"Bach's Toccata and Fugue in D minor!" The Middleman hurled himself to safety among the wooden pews as the floor caved in and the mighty pipe organ rose from the ground. He could barely see the tiny, withered figure of the Organist amidst all the dust and splintering wood, but the sound of the man furiously wringing a warped version of Bach from the keys and pedals was deafening. "Dubby! Get clear!"
"I'm on it!" Wendy neatly threw her miniature jet-propelled grapple over a handy exposed beam and let it reel her up to the roof to crouch in the rafters like a young and photogenic gargoyle. "Did all the mourners make it out the ridiculously large and ornate double doors, which Lacey would consider a prime example of the corruption inherent in any politico-religious organisation?" The Middleman was fairly sure that's what she had bellowed over the horrendous noise of the pipe organ – it seemed appropriate. But perhaps she'd just said, "Did all the mourners make it out after the withered corpse of the deceased, long-imprisoned super-villain leapt from his casket and declared the imminent end of everything?"
Either way, the answer was the same. "Both the mourners are clear! Zimmer frames are surprisingly speedy these days. Use your grapple gun to climb over the pipe organ and distract him!" He coughed, which only made his ears ring more. All this shouting was hard on the vocal cords: it was going to take more than one glass of milk to restore his usual commanding yet kindly tones.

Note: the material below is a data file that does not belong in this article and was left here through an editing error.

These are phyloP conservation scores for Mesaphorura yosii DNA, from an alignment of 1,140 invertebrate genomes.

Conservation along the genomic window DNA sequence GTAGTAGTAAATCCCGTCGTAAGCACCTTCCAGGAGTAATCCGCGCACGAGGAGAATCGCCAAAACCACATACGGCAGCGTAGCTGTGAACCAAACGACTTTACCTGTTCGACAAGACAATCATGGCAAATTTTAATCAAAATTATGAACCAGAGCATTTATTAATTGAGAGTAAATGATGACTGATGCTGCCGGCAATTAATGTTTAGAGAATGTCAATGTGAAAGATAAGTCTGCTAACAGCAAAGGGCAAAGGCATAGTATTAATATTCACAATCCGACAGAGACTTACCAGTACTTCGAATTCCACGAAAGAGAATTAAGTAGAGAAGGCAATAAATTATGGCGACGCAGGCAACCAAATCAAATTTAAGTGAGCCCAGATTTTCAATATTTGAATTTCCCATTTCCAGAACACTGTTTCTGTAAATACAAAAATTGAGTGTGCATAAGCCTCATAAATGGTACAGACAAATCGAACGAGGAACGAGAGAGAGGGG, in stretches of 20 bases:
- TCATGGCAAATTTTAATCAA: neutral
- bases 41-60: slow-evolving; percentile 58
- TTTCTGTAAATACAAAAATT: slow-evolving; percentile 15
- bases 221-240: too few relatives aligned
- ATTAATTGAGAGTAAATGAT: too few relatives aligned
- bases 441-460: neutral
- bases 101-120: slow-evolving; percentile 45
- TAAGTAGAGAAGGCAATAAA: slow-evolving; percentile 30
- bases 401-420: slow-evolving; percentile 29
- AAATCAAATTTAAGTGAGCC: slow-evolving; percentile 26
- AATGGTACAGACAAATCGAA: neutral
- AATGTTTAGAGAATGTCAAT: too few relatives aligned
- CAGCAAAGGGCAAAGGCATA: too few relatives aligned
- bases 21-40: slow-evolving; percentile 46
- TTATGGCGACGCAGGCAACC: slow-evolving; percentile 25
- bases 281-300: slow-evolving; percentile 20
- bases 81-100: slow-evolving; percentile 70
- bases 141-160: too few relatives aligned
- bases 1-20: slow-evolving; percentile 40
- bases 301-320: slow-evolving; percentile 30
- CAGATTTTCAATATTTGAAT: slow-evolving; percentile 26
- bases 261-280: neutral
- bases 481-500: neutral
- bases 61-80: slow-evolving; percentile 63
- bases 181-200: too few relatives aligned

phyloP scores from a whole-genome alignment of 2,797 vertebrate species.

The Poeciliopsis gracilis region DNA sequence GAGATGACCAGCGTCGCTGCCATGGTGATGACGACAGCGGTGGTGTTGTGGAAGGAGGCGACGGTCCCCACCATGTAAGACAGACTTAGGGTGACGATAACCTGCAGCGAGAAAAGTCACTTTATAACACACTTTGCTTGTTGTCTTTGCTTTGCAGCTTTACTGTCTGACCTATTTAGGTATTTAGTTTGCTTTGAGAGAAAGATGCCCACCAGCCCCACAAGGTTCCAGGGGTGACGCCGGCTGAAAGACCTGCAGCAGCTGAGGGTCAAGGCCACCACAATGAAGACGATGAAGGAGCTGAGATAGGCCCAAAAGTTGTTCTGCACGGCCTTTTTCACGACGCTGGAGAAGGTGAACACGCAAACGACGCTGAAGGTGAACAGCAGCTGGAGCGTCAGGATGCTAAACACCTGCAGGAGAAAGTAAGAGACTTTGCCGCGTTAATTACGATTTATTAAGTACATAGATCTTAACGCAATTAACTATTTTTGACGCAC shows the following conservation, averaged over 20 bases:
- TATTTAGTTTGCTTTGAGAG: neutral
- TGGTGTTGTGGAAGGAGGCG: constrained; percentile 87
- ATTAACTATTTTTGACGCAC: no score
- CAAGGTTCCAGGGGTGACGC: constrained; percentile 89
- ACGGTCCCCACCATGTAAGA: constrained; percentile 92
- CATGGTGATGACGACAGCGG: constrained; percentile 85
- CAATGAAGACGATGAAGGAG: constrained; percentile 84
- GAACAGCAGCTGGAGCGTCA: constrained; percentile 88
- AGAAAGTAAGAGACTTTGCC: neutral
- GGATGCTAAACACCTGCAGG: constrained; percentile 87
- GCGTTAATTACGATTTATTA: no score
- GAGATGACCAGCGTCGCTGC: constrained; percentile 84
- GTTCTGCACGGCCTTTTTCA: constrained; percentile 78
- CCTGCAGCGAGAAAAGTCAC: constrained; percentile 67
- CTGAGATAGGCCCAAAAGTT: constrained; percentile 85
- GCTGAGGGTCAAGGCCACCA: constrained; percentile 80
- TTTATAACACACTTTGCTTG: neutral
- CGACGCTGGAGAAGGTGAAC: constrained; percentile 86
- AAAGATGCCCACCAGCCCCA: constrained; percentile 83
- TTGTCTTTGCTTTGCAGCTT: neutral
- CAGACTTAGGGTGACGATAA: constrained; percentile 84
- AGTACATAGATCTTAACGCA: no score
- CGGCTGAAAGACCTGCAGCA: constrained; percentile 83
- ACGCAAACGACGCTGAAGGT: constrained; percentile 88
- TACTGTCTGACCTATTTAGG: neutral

"I'll climb over the pipe organ and distract him! Watch my Donkey Kong Junior action!" Wendy shouted back, or it must have been something like that, because she shot her spare grapple gun over the next beam and began to swing from rafter to rafter like a monkey in the jungle.
The Middleman swiftly vaulted over a pile of pews and plastic chairs, and ran towards the Organist and his mighty instrument, only slightly slowed by the scattered debris and splintered holes in the floor. It wasn't until he saw the poison darts streaming towards him from the holes in the huge metal pipes that he remembered what he had read in the Organist's file – the man had sent himself stone deaf with his love for large-scale loud music, but had made up the deficit with his impressively sharp vision, something that he still appeared to possess three days after his death. Not just that, but he had trained himself to have a full 180 degrees of vision – useful for a man who kept his back to his audience – which gave him an unfortunate pair of wall-eyes, but a distinct advantage over two people accustomed to using all their senses, and now deafened by the noise.
Throwing himself backwards onto the floor to avoid the darts, the Middleman signalled up to Wendy by pointing at his eyes, only to see her shrug in confusion. Confound it, she hadn't read the file yet! She'd promised she'd do it before helping Lacey with her "Fake Fur = Real Chemical Waste" campaign, but she'd obviously revised her priorities again. The poison darts flew over his supine body and embedded themselves harmlessly in the back of the pew behind him. He raised his head slightly, but a second wave of darts left him in no doubt that he was trapped in place – one movement closer to the Organist, and he'd be skewered like a clove orange pomander at Christmas! He only hoped that Dubby could somehow compensate for the supposedly-dead Organist's sensory advantage and overcome the sneakily resurrected super-villain on her own.